Ford issued a call to developers of self-driving vehicles to help build a new industry standard interface that can be used to help communicate the intent of autonomous vehicles to road users like passengers, pedestrians and other motorists on the road.
Ford said in a blog post that it will make its own work in this aspect available to other teams through a memorandum of understanding, and thus open-source the development of a new universal AV communications interface.
“We want everyone to trust self-driving vehicles — no matter if they are riders in these vehicles themselves or pedestrians, cyclists, scooter users or other drivers sharing the road,” John Shutko, Ford human factors technical specialist for self-driving vehicles, wrote in the post. “Having one, universal communication interface people across geographies and age groups can understand is critical for the successful deployment of self-driving technology.”
This initiative will take further the real-world research that Ford had done in collaboration with the Virginia Tech Transportation Institute from last year. In that study, Ford engineers mounted a light-bar to the top of the windshield of a Ford Transit Connect van. The drivers were disguised as seats so that it looked as if the vans were operating on their own and this helped to assess if the signals were effective.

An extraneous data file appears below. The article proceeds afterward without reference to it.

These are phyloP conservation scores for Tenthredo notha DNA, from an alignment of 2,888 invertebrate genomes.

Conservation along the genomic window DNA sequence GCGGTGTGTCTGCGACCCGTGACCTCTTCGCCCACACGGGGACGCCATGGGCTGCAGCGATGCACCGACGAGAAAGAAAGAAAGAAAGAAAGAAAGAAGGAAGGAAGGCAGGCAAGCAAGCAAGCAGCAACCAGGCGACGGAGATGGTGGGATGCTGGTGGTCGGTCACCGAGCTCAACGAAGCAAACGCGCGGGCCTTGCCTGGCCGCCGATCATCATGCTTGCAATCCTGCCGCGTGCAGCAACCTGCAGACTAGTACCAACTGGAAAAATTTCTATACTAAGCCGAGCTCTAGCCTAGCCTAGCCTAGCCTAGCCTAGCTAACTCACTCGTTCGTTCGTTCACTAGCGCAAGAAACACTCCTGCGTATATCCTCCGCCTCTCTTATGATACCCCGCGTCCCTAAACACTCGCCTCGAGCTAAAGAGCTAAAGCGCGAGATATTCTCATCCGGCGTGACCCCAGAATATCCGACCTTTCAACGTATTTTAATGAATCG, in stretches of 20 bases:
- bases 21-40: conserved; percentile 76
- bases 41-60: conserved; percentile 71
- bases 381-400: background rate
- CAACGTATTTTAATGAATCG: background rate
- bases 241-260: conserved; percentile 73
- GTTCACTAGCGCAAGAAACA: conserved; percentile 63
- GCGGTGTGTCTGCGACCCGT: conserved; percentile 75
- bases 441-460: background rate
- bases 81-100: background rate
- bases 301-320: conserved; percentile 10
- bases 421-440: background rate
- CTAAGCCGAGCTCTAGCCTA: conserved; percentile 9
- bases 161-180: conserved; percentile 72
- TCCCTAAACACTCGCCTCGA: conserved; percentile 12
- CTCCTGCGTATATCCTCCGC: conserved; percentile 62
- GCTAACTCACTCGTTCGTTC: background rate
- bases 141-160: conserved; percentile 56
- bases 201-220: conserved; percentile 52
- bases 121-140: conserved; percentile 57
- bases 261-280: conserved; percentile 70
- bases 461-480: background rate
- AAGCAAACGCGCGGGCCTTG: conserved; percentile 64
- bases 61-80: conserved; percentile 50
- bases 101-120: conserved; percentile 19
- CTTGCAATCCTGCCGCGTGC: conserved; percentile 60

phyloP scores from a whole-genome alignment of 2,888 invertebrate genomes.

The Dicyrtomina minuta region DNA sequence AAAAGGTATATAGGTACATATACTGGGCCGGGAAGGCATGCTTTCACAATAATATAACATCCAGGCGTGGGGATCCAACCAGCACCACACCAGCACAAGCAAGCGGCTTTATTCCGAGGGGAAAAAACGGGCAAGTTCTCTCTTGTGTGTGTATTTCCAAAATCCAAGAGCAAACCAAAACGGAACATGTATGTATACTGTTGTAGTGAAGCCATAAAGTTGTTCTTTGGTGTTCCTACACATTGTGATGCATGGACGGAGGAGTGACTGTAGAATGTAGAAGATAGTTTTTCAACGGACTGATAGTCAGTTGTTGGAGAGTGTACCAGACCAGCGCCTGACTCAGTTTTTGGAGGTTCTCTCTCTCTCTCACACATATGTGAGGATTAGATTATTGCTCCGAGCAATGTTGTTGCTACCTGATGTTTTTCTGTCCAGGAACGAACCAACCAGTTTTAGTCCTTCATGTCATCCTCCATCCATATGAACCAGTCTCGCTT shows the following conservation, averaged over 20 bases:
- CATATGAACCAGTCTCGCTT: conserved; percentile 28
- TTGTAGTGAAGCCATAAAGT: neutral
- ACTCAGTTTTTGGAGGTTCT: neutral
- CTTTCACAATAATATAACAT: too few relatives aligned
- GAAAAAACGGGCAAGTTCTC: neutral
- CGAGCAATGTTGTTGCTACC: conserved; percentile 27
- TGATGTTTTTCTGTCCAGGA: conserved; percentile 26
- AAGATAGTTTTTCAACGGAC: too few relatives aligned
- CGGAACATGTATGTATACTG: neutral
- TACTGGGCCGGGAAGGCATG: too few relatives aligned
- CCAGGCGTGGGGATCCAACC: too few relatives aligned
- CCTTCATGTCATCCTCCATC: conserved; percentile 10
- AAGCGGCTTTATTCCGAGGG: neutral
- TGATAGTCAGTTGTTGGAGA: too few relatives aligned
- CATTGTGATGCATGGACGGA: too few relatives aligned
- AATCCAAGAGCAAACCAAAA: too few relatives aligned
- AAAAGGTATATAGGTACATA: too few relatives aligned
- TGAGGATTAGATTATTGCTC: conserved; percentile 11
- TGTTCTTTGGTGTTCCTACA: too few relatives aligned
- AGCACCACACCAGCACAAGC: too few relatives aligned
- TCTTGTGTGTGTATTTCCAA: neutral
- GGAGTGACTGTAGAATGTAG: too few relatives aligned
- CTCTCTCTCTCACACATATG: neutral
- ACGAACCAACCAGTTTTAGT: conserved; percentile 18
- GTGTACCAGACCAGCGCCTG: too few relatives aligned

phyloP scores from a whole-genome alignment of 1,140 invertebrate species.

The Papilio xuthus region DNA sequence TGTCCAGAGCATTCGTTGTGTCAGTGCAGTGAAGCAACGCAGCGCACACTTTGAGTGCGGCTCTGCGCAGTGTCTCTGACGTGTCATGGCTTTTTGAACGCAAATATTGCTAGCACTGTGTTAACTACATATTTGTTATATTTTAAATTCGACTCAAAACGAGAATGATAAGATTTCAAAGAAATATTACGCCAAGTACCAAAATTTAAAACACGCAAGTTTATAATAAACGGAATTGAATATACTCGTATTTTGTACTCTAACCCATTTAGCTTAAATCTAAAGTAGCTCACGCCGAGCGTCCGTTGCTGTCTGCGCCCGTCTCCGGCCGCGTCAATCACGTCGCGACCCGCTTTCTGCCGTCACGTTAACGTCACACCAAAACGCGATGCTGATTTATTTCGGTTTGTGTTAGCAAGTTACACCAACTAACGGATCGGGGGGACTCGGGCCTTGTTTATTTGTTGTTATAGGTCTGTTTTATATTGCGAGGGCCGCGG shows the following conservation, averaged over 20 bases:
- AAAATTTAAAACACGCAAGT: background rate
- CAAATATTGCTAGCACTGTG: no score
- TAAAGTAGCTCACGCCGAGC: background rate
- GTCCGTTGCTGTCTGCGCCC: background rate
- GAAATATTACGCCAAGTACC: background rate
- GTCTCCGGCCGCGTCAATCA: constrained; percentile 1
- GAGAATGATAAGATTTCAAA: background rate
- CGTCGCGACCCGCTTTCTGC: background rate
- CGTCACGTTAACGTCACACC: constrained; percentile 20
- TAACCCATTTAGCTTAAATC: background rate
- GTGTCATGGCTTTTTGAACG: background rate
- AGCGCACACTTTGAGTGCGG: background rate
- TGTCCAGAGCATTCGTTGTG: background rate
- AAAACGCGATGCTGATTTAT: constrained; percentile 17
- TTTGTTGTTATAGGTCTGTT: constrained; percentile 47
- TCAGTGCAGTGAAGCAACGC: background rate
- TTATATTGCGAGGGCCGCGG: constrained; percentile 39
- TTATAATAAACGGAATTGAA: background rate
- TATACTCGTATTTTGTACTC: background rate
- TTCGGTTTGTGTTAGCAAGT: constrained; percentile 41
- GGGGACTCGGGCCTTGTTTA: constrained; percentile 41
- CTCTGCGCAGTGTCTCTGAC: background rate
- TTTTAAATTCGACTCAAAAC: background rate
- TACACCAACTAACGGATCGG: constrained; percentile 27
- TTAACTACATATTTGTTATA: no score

The study used three different lighting scenarios: two white lights moving side to side to designate that the vehicle was yielding and going to stop; a solid white light to indicate the vehicle was proceeding on its current course; and a rapidly blinking white light to indicate that the vehicle was going to accelerate from a stop. The Transit Connect was fitted with multiple cameras to record video from every direction so that the reaction of people could be assessed over more than 2,000 miles of testing.
Ford conducted another study in which virtual reality was used and participants were placed at a street corner. They were asked to observe a diverse mix of vehicles passing through an intersection. Some of these vehicles had the intent-interface light signals while some didn’t.
Ford says it plans to leverage the knowledge it has gained so far and to equip the self-driving intent interface on a fleet of autonomous Fusion Hybrid development vehicles that will be used by Argo AI to conduct more tests. Ford is also conducting research in Europe to ensure that the signals are understood universally across regions and cultures.
Ford is also working on making a unified communication interface for AVs in collaboration with the International Organization of Standardization (ISO), and the Society of Automotive Engineers. The ultimate goal is to reach consensus on where signals on a self-driving vehicle should be placed, how they should be designed, and what colors they should sport.
Hamid Moaref has always been fascinated by cars and the automotive industry. His family has a longstanding association with the industry and has been in the tire business for the past 35 years. Raised in Dubai, Hamid attended Capilano University in Vancouver where he graduated with a BBA in marketing before attending an intensive course in magazine publishing in 2005. He has been the publisher and chief editor of Tires & Parts magazine for the past ten years.
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